People often forget how beautiful their home state is, but Larry Holak is not among them.
In his new exhibit at Tivoli nursing home in Portage, Holak displays photographs taken within a few miles of his home in the Portage-area countryside.
They include the fawns that played right outside his window, sunsets at Lake Mason and the old farm on Anacker Road near Briggsville.
“Every time I go there, the picture is different,” he said of “The Little Farm Down the Road,” admiring, once more, how the sun hit the barn on that particular day. “Sometimes I stay for an hour and watch the colors change.”
He titled his exhibit “Nature’s Textures” — two-thirds of the 44 photographs were taken in Wisconsin.
One day, Holak photographed three baby badgers that emerged alongside Highway 51 near Poynette. On another day, he photographed hundreds of swans at Goose Pond Wildlife Area near Arlington, and on another he photographed dancing sandhill cranes near Briggsville.
Holak finds beauty in the rock formations of Wisconsin Dells, the bridge at Durward’s Glen in rural Baraboo and Hyde’s Mill in Iowa County.
“I think sometimes people forget what’s around us,” said Kathleen Jahn, the visual arts committee chairwoman at Portage Center for the Arts and the entity that oversees the 3-month-long galleries at Tivoli. “The landscapes in this part of the country really are amazing.”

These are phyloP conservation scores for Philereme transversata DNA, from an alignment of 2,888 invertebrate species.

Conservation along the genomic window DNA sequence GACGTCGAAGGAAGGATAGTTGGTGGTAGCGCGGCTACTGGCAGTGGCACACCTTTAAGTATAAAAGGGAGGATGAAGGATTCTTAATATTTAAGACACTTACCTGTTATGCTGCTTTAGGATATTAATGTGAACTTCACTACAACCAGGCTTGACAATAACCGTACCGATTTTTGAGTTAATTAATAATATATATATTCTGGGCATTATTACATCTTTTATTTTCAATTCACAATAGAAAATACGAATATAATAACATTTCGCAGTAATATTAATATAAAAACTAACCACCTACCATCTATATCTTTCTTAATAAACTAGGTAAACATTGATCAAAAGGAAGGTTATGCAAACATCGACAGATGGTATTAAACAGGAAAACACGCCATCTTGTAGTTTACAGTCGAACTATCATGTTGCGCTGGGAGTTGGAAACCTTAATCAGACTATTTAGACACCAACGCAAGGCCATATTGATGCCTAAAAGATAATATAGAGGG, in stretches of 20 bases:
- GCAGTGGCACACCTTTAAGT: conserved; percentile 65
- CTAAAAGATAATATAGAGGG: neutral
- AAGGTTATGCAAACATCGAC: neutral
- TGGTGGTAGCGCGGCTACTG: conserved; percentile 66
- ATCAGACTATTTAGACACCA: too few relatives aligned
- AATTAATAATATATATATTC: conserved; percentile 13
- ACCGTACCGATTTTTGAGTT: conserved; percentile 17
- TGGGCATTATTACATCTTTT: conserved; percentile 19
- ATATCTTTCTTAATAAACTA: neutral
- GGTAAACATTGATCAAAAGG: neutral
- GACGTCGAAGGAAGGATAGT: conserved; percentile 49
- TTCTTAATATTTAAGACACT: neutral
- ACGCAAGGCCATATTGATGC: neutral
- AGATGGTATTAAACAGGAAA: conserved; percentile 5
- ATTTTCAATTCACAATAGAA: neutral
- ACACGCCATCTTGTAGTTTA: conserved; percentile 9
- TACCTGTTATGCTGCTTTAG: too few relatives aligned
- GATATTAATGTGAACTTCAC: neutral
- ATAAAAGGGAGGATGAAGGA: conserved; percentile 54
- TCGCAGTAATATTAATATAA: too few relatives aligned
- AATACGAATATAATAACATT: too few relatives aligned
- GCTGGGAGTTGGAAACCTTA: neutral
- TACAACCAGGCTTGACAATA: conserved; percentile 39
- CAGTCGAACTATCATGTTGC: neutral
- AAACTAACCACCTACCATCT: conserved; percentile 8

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Holak, 75, has taken pictures since the late 1950s when he acquired a Brownie box camera with a tiny lens that took black and white photographs. His passion for the visual arts carried on through the decades, he said, including his 37 years as a graphic designer for Oscar Mayer in Madison, where he designed the product packaging. He and his wife travel often, evidenced by his photographs of Mount Rainier and Yellowstone national parks.
The beauty of Wisconsin is “not hard to see if you have an eye for it,” Holak said of the photographs printed on canvas. Autumn is the time of year when Holak frequently takes his fishing boat to the Upper Dells to admire the rock formations, but there’s really no way of predicting what he’ll find when he exits his front door.
He once spent 2 hours photographing snowy owls in Stevens Point, he said, an experience that reminded him of what it means to stay diligent. “You look down for one second and that’s when they decide to take off,” Holak said of photographing owls. “That happens a lot.”
A piece of advice he offers aspiring photographers is to get up early, both for the colors at sunrise and capturing Wisconsin wildlife you don’t regularly see in the daytime.
“I also tell people to look behind you,” Holak said of sunsets, in particular. “You’ll often get a more beautiful picture when you do that because (the sun) is lighting up the clouds or the trees.”
Many of his photographs are priced “not much more than the cost of a sweatshirt,” Holak said, encouraging the community and travelers alike to consider purchasing them as Christmas gifts for their loved ones. “I don’t want to lug them all home with me,” he added with a laugh. “I think you’ll enjoy them.”
For the exhibit schedule at Tivoli and PCA’s Drury Gallery, visit portagecenterforthearts.com.
Follow Noah Vernau on Twitter @NoahVernau or contact him at 608-695-4956.